Psychotic experiences and religiosity: data from the WHO World Mental Health Surveys

V. Kovess-Masfety, S. Saha, C. C.W. Lim, S. Aguilar-Gaxiola, A. Al-Hamzawi, J. Alonso, G. Borges, G. de Girolamo, P. de Jonge, K. Demyttenaere, S. Florescu, J. M. Haro, C. Hu, E. G. Karam, N. Kawakami, S. Lee, J. P. Lepine, F. Navarro-Mateu, J. C. Stagnaro, M. ten HaveM. C. Viana, R. C. Kessler, J. J. McGrath, Salih Al-Kaisy, Helena Andrade, Corina Benjet, Ronny Bruffaerts, Brendan Bunting, A. de, Graça Cardoso, Somnath Chatterji, Alfredo H. Cia, Louisa Degenhardt, John Fayyad, Oye Gureje, Yanling He, Hristo Hinkov, Chi Yi Hu, Yueqin Huang, Nasser Karam, Andrzej Kiejna, Daphna Levinson, Elena Medina-Mora, Zeina Mneimneh, Jacek Moskalewicz, Beth Ellen Pennell, Marina Piazza, Jose Posada-Villa, Kate M. Scott, Tim Slade

Research output: Contribution to journalArticlepeer-review

17 Citations (Scopus)


Objectives: Religiosity is often associated with better health outcomes. The aim of the study was to examine associations between psychotic experiences (PEs) and religiosity in a large, cross-national sample. Methods: A total of 25 542 adult respondents across 18 countries from the WHO World Mental Health Surveys were assessed for PEs, religious affiliation and indices of religiosity, DSM-IV mental disorders and general medical conditions. Logistic regression models were used to estimate the association between PEs and religiosity with various adjustments. Results: Of 25 542 included respondents, 85.6% (SE = 0.3) (n = 21 860) respondents reported having a religious affiliation. Overall, there was no association between religious affiliation status and PEs. Within the subgroup having a religious affiliation, four of five indices of religiosity were significantly associated with increased odds of PEs (odds ratios ranged from 1.3 to 1.9). The findings persisted after adjustments for mental disorders and/or general medical conditions, as well as religious denomination type. There was a significant association between increased religiosity and reporting more types of PEs. Conclusions: Among individuals with religious affiliations, those who reported more religiosity on four of five indices had increased odds of PEs. Focussed and more qualitative research will be required to unravel the interrelationship between religiosity and PEs.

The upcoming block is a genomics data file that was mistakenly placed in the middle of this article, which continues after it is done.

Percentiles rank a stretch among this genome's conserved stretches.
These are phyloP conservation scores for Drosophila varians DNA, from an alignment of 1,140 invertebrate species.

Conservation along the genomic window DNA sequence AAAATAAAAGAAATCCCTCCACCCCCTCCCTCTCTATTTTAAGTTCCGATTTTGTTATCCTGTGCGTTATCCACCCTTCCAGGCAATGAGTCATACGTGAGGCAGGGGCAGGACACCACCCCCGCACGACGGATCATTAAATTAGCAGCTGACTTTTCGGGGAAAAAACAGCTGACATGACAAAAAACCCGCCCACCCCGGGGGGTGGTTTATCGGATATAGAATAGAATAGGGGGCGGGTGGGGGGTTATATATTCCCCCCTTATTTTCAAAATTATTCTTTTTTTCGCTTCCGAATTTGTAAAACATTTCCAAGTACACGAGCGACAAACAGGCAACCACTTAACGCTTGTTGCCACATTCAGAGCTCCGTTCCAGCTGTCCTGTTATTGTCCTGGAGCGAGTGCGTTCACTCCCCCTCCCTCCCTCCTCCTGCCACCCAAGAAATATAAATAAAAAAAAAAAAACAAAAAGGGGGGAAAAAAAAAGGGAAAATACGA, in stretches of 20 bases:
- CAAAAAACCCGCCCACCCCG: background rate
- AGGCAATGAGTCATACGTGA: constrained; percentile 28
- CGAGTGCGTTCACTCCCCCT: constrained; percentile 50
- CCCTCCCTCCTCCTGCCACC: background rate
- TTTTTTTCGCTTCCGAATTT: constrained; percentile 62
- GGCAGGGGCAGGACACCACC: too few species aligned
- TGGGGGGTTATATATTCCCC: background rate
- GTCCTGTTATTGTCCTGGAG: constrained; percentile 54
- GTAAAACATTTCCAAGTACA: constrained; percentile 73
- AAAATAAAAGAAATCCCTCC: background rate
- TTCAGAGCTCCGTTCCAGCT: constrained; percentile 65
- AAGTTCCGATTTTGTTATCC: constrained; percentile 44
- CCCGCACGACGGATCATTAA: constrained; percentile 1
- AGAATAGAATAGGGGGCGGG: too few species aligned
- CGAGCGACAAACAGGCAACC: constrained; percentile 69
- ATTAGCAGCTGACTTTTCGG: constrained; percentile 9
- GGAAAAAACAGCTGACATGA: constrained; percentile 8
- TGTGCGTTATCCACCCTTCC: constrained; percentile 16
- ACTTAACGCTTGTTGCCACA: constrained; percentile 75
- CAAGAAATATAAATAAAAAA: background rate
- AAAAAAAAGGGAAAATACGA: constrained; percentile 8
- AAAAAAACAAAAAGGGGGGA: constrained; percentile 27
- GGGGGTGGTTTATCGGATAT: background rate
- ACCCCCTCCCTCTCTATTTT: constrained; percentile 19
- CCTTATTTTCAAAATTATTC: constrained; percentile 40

Original languageEnglish
Pages (from-to)306-315
Number of pages10
JournalActa Psychiatrica Scandinavica
Issue number4
Publication statusPublished - 1 Apr 2018


  • epidemiology
  • psychotic experiences
  • religiosity
  • World Mental Health Survey


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